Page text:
Transgender Day of Visibility: Debunking Transphobic Myths

Transgender Day of Visibility takes place each year on March 31st to celebrate transgender and non-binary (TNB) people and to take action against discrimination and transphobia. This year, it is more important than ever to use your voice and stand with TNB communities as we’ve seen a huge surge of legislative attacks on the rights of TNB people all across the country. This year, there have already been over 435 anti-LGBTQ bills introduced across the United States. Many of these bills are focused specifically on TNB people, restricting their ability to participate in sports, access necessary healthcare, and even just exist in public spaces. These legislative attacks are fueled by transphobic myths and misinformation. One way that we can all take action against these bills is by educating ourselves and others about why these myths are wrong and what the truth is.

Myth: Gender affirming care (GAC) is dangerous and not evidence-based.

Proponents of anti-trans medical bans often assert that GAC is experimental and harmful. This even comes into how these acts are named, with many such bills deemed SAFE Acts, standing for “save adolescents from experimentation.” In reality, there are decades of sound and comprehensive scientific evidence that clearly demonstrates that GAC results in dramatic reductions in suicide attempts, reduced rates of depression and anxiety, and improved overall quality of life for TNB people. In fact, the scientific evidence is so sound that GAC is supported by every major medical association in the country. Recently, the American Medical Association urged states to stop introducing bans on GAC. It is also important to note that GAC includes a wide variety of medical and social interventions, some reversible and some irreversible. Each patient’s journey with GAC is different, and the ultimate goal of the provider is to work hand-in-hand with the patient and the patient’s support system to ensure that everyone has a full understanding of the risks and benefits involved with each treatment so that patients can give informed consent and make decisions that are right for them. While political extremists often focus on irreversible consequences of surgery, it is critical to note that there are also many irreversible and harmful consequences of no medical intervention, which they are trying to mandate. Because of the complexity and variety of care options and outcomes, these decisions should be left to the medical experts and the patients. Intervention from politicians is inappropriate and can be life-threatening.

Myth: TNB people don’t really exist.

Political extremists often focus on instances of regret, detransition, or so-called “rapid-onset gender dysphoria (ROGD)” to indicate that TNB people don’t really exist and are just experiencing social pressure to transition. First, it is important to note that the study that supposedly proved the existence of ROGD and “social contagion” to transition has been soundly debunked. The study included no input from TNB youth themselves, and participants were recruited from anti-trans websites. Several reputable studies have since been published that further disprove the “social contagion” myth. There are many reasons why more youth identify as TNB now, including increased visibility, social support, and legal protections in some states. Detransition does occur, but context for detransition is important. A recent study found that while 13% of TNB people reported detransition at some point in their lives, over 80% of those reported that detransition was not due to no longer identify as TNB, but rather the result of external factors like lack of family support, employment discrimination, or increased exposure to violence.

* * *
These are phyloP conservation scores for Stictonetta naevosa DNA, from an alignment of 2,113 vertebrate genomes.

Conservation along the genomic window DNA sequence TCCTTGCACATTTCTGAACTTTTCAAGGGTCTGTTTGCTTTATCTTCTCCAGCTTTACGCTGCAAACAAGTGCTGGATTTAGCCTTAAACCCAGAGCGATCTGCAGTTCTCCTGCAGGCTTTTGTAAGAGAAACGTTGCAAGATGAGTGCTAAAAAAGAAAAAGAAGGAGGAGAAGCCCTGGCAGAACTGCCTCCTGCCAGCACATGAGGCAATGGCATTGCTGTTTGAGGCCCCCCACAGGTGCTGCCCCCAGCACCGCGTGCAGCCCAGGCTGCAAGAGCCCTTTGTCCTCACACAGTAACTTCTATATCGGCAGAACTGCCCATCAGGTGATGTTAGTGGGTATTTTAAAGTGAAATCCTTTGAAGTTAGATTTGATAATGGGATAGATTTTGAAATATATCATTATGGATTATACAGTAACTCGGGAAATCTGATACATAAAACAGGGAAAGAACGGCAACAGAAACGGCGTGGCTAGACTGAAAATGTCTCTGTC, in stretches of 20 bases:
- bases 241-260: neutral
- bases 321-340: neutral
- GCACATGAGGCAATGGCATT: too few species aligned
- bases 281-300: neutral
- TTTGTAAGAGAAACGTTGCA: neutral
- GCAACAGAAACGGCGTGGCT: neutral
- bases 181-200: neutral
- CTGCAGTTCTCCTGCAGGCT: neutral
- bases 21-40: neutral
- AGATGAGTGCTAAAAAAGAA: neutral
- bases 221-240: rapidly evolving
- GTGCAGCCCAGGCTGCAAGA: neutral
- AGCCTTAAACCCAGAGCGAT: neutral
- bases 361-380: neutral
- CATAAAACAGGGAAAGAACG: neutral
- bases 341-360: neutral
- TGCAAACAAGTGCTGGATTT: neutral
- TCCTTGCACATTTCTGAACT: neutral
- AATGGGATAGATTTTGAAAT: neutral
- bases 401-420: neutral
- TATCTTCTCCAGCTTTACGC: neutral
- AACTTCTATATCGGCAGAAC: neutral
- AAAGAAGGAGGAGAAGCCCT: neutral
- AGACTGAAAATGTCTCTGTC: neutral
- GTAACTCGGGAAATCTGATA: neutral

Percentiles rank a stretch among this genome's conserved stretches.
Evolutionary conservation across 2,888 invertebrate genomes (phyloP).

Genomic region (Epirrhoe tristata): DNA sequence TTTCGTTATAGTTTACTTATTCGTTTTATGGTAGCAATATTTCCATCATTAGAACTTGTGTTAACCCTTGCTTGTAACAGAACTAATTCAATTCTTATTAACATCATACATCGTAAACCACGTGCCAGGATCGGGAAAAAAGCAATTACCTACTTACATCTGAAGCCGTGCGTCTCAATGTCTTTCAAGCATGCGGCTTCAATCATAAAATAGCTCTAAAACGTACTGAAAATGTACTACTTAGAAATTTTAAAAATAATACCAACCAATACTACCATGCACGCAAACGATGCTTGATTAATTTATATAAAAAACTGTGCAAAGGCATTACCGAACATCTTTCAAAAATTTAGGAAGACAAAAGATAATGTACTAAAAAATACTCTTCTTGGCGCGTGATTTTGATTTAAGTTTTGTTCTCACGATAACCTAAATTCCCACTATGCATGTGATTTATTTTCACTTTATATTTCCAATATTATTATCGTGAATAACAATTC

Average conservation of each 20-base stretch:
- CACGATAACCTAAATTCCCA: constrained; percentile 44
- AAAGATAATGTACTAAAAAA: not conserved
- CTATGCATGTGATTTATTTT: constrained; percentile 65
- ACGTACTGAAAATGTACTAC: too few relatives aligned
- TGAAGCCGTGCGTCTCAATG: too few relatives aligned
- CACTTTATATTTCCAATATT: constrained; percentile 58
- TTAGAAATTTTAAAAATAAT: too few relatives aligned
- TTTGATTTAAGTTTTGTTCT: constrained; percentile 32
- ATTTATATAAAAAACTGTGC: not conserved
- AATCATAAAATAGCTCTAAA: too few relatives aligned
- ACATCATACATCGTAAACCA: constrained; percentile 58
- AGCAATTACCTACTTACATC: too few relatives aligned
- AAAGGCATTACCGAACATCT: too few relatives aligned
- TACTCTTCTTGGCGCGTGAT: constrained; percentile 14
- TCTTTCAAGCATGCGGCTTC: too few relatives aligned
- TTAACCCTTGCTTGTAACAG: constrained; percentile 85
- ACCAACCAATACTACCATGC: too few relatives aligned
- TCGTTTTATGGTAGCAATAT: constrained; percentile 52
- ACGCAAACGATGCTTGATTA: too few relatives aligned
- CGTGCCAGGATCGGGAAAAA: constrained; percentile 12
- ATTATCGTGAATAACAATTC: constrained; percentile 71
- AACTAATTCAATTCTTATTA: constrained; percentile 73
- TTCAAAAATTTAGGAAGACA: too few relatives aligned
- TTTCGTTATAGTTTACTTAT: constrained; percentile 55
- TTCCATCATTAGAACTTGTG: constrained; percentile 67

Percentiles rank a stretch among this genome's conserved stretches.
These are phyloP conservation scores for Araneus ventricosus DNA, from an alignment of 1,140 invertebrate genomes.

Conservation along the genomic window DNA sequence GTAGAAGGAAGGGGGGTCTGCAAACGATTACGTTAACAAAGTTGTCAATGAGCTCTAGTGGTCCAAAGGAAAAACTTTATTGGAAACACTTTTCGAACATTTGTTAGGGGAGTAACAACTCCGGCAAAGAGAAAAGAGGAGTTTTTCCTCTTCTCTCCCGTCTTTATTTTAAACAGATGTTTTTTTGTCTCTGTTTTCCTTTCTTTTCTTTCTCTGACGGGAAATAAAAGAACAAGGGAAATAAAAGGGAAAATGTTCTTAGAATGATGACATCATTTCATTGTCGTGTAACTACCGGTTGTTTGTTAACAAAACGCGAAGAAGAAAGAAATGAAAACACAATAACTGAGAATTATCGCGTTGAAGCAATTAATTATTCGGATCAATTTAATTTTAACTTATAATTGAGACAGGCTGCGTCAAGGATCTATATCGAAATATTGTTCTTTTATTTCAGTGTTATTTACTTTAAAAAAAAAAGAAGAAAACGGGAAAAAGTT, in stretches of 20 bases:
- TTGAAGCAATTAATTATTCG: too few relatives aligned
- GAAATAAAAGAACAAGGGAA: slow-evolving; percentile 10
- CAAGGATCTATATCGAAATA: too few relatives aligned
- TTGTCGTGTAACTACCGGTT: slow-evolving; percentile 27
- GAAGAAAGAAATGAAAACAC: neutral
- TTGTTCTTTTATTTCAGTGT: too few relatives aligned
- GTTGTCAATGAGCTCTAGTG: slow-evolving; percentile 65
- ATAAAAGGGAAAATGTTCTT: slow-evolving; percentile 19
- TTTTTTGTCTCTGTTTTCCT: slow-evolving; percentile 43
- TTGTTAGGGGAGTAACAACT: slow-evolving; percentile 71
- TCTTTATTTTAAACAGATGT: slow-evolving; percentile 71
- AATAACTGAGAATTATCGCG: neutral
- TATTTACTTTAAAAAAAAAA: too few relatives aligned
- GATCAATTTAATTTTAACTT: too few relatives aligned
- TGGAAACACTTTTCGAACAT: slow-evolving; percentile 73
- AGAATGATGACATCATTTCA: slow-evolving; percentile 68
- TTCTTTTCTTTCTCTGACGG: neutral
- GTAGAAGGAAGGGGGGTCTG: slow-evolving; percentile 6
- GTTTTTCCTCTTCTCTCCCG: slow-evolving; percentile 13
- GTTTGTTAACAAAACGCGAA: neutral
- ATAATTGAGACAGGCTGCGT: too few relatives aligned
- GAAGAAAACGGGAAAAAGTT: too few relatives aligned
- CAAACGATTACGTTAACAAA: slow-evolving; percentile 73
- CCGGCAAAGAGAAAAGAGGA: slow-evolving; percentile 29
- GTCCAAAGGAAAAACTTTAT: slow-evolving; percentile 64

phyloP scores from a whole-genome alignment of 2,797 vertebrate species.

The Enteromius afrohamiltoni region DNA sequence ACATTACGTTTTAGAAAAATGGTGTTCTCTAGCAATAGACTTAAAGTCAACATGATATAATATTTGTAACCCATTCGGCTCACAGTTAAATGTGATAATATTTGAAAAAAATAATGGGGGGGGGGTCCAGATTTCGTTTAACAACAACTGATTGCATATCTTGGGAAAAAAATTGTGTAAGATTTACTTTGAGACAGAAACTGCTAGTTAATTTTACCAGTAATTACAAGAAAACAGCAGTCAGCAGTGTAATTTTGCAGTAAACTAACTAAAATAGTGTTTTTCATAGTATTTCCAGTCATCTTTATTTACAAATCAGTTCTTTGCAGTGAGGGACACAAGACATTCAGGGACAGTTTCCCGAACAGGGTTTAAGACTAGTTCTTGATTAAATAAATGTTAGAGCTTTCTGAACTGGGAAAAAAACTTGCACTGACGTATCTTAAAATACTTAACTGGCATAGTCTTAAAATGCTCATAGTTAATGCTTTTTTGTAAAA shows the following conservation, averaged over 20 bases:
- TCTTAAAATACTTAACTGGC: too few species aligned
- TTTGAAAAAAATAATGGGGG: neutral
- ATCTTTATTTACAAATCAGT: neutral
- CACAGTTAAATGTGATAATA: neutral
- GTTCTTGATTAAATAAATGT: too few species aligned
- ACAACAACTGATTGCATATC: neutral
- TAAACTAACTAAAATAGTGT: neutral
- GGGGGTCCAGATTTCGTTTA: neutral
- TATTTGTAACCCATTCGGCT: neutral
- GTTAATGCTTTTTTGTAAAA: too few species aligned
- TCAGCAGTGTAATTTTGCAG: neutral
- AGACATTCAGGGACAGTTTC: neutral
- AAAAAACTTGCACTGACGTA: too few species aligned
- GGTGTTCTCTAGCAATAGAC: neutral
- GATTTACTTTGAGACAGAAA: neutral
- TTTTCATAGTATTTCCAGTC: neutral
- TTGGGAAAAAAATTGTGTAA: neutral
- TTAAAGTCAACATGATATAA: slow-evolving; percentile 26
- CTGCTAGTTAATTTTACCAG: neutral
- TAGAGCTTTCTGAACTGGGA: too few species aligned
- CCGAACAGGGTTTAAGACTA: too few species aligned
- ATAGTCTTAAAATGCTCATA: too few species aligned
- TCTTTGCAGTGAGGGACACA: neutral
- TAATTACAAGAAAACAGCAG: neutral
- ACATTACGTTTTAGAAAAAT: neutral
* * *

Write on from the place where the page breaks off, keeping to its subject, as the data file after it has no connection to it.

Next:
Myth: LGBTQ+ people are grooming/recruiting children.

Increasingly, politicians are spreading hateful rhetoric and conspiracy theories framing LGBTQ+ people as “groomers” intent on indoctrinating and victimizing children. These false narratives are perpetuated to support a wide range of anti-LGBTQ+ legislation, including bills censoring LGBTQ+ educational material, bills preventing TNB individuals from using public restrooms, and bills banning drag performances. These accusations are completely baseless, and data from the FBI actually shows that LGBTQ+ people are actually much more likely to be the victims of violent victimization and domestic abuse. These accusations are not meant to be factual; they are meant to be extreme to rile up panic and anger. We’ve seen this tactic used many times in the past, from the Lavender Scare to Anita Bryant to the fight for marriage equality. Conservative extremists have consistently demonized LGBTQ+ people as “groomers” and predators in an attempt to score political points and mobilize their voter base. This hateful and untrue rhetoric has real consequences, as we’ve seen a recent surge of attacks at LGBTQ+ community events and online. Political Research Associates recommends not to engage with these baseless accusations and instead pivot the conversation (e.g. “I find that very offensive” or “Stop, you don’t actually believe that’s true.”).

Track and respond to anti-LGBTQ+ legislation across the country:

Learn more about the current surge of anti-LGBTQ+ legislation and how to respond to misinformation:

To learn more about how Howard Brown Health contributes to vital advocacy work and has an impact on local, state, and federal policymaking, please visit our Advocacy webpage. To stay up to date with advocacy and policy news like this, sign up for the Center for Education, Research, and Advocacy (ERA)’s newsletter.

Tags: Advocacy


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